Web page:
Under-estimate IDK at your peril. The Maryland rapper is truly multi-faceted – a noted features artist, his own work blends old with new influences, remaining at the cutting edge with the force of his character. Set to launch the No Label Academy program at Harvard this August, he’s a figure working on multiple levels, someone whose creativity isn’t about to be contained by genre lines, of stylistic labels.
As a result, ‘USEE4YOURSELF’ is a record that stands apart from his peers. Exceptionally broad – it utilises every second of its 17 track strong run – the album moves from soulful introspection to sly braggadocio, unpicking cliches in order to find something he can truly call his own.
Opening with a bruising run of club bouncers – the one-two of ‘Santa Monica Blvd’ and ‘Dogs Don’t Lie’ – it hits the ground at top speed, incorporating an excellent Young Thug feature on ‘PradadaBang’ and a neat turn from Offset on the Kendrick referencing ‘Shoot My Shot’.
The most revealing, and immersive, elements of ‘USEE4YOURSELF’ come when IDK cuts loose. A singular artist, songs like ‘Cry In Church’ are daring in their honesty, while ‘Peloton’ faces down toxic elements of modern masculinity. At times, this fusion of street level wisdom and academic finality creates a thriving, though contradictory persona – Neptunes might supply the crisp, addictive beat for ‘Keto’ but IDK is able to follow it with the penmanship of ‘1995’ for example, or the devoutly spiritual finale ‘Closure’.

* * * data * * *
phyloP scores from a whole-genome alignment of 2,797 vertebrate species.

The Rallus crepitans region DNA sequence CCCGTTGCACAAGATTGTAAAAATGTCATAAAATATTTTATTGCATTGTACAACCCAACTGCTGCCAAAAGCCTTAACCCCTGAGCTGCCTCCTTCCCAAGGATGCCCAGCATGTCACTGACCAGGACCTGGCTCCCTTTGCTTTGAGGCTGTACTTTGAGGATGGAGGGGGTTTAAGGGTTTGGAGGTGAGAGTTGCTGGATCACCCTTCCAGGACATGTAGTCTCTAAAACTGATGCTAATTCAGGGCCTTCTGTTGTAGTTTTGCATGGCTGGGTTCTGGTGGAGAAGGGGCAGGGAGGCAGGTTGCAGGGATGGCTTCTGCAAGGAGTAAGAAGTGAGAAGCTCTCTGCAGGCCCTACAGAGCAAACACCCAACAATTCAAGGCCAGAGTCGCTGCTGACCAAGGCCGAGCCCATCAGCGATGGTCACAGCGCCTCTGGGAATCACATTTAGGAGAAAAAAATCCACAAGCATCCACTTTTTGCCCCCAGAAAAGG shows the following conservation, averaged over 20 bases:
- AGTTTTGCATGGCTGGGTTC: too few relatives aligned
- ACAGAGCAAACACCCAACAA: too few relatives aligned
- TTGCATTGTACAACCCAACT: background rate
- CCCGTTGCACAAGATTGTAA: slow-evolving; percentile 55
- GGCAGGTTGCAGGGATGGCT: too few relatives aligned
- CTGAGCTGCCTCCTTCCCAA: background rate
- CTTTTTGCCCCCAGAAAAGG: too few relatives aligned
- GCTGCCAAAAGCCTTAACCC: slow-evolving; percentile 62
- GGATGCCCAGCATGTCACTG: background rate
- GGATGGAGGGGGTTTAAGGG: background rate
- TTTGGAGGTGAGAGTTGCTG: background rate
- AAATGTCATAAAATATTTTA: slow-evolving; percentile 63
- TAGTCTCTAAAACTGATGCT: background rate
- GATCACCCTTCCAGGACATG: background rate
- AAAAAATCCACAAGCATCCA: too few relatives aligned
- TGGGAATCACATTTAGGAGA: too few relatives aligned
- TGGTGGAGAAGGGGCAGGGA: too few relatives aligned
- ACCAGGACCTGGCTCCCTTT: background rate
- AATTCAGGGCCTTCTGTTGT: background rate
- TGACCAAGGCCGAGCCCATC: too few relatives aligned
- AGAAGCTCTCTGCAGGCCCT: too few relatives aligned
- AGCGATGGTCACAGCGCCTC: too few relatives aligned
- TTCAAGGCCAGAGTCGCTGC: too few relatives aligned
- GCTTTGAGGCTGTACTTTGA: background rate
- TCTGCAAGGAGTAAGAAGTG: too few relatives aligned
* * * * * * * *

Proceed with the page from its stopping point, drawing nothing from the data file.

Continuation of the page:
A record that evolves in real-time, ‘USEE4YOURSELF’ finds IDK speaking his truth. An amalgamation of styles that recalls the frenetic creativity of 00s Kanye, the record finds strength in personal revelation, with IDK often at his most individual when surrounded by his peers. Remaining difficult to pin down even after several listens, it platforms a true artist whose creativity isn’t about to be hemmed by the marketplace – he’s got higher goals.
Words: Robin Murray
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